Performance and Identity in Contemporary German Cinema
This book analyses the representation of individual and collective behaviour in post-unification German cinema. It looks at performances of gender, ethnicity and nationality in a wide range of contemporary German films. Using Performance Theory as a framework, the book discusses how modern German identities are presented as conformist, liberating or subversive responses to external challenges.
Theoretical considerations regarding the efficacy of performance and the dialectical relationship between transgression, resistance and normalization form the background for an analysis that investigates contemporary German films in terms of their function within the restructuring of post-unification German society.
Chapter 5 Between Otherness and Hyphenation: Turkish-German Performances
1. Transcultural normality? Among the issues exercising German society and politics during the 1990s and in the new millennium, the status of immigrants – especially those from a Turkish and Islamic background – has attracted sustained atten- tion. A series of heated public debates about multiculturalism, integration, assimilation, citizenship and exclusion testify to the significance and volatil- ity of the subject. And while not all of these debates portrayed a negative image of immigrants, their overwhelming tenor has been characterized by a discourse focused on the threats and failures arising from ‘otherness’. Even defenders of multiculturalism have often been unable to resist the powerful binary distinction of ‘them’ and ‘us’, reproducing and reinforcing the assumption of a fundamental divide between ‘Germans’ and ‘Turks’.1 Expectations of normality – the key term of recent discourse – have shaped these debates primarily through its apparent absence. Focusing 1 For an analysis of post-unification debates see Jef frey Peck and Mitchell Ash, Christiane Lemke, ‘Natives, Strangers, and Foreigners: Constructing Germans by Constructing Others’ in Konrad Jarausch, ed., After Unity. Reconfiguring German Identities (New York/Oxford: Berghahn, 1997), 61–102. For an example of popular media representations during the 1990s see Der Spiegel (14 April 1997), with its title story ‘Gefährlich fremd. Das Ende der multikulturellen Gesellschaft.’ A more recent account is provided by Sarah Schaefer, ‘Germany: A Case Study of Failed Integration?’, in Sarah Schaefer, Greg Austin and Kate Parker, eds, Turks in Europe – Why Are We Afraid? (London: Foreign Policy Centre, 2005), 1–18, . 164 Chapter...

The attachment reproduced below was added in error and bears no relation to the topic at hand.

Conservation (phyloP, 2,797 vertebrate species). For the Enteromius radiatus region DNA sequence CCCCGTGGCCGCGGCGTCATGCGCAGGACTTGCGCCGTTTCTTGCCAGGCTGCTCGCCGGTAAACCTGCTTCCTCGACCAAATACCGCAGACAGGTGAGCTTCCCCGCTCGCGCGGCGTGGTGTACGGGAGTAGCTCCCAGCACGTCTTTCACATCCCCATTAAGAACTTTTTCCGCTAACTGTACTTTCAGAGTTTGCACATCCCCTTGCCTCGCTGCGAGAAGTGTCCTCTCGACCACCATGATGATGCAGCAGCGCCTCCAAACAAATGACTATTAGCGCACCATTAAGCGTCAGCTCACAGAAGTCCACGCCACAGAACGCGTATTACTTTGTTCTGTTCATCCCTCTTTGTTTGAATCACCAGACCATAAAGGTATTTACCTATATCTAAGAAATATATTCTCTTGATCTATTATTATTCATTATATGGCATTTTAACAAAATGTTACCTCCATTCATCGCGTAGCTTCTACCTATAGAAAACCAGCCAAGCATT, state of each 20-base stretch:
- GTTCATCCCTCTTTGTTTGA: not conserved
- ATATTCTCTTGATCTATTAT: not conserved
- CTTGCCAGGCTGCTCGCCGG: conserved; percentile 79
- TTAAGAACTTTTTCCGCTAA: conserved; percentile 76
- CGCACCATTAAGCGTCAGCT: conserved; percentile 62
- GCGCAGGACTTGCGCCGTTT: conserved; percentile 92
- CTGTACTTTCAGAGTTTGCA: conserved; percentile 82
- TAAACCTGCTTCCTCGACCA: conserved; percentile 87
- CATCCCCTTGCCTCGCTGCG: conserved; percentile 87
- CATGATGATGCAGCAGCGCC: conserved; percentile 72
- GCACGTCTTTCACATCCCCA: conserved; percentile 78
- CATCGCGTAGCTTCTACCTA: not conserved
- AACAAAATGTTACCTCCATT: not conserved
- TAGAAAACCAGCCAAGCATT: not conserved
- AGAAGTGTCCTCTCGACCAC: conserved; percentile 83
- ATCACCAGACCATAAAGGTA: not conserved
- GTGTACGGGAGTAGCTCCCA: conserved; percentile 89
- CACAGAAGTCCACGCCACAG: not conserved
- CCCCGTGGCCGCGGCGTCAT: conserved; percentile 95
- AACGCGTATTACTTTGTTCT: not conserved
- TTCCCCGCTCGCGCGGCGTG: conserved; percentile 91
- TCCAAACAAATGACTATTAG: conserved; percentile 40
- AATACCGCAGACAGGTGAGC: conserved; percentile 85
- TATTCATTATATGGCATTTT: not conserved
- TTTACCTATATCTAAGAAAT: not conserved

You are not authenticated to view the full text of this chapter or article.
This site requires a subscription or purchase to access the full text of books or journals.
Do you have any questions? Contact us.Or login to access all content.